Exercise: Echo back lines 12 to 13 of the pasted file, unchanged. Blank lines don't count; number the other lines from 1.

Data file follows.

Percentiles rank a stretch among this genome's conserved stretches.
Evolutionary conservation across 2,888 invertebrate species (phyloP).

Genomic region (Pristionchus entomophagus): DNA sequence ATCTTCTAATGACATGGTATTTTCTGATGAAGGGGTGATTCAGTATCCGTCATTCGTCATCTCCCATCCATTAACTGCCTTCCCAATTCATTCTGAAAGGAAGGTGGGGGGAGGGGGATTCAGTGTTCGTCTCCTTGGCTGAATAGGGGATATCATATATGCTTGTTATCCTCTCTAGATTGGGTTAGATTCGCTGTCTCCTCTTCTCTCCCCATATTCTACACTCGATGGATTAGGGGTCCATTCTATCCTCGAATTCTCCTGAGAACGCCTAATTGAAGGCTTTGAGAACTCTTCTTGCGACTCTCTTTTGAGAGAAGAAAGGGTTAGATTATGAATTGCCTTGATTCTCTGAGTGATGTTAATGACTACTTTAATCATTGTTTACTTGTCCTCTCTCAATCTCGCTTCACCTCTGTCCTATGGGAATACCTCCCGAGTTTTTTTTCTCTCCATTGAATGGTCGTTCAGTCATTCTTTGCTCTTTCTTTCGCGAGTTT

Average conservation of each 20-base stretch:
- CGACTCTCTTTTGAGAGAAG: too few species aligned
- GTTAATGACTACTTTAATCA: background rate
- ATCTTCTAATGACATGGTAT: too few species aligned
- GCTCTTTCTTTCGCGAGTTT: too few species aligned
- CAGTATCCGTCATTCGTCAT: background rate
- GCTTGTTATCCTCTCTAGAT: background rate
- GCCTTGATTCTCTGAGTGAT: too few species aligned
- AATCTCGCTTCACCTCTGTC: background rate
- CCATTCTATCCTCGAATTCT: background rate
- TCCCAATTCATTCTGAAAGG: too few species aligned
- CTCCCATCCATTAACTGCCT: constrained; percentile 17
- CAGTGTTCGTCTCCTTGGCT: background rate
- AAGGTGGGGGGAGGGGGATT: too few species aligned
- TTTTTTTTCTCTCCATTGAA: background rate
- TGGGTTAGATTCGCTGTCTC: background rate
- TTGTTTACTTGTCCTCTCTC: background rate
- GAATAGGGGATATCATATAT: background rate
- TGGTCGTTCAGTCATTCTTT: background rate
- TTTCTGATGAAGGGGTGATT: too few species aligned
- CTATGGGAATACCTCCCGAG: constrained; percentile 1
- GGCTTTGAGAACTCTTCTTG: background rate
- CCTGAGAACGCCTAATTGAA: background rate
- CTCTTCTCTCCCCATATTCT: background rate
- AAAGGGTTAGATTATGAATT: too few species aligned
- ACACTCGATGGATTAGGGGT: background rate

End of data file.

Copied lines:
- AATCTCGCTTCACCTCTGTC: background rate
- CCATTCTATCCTCGAATTCT: background rate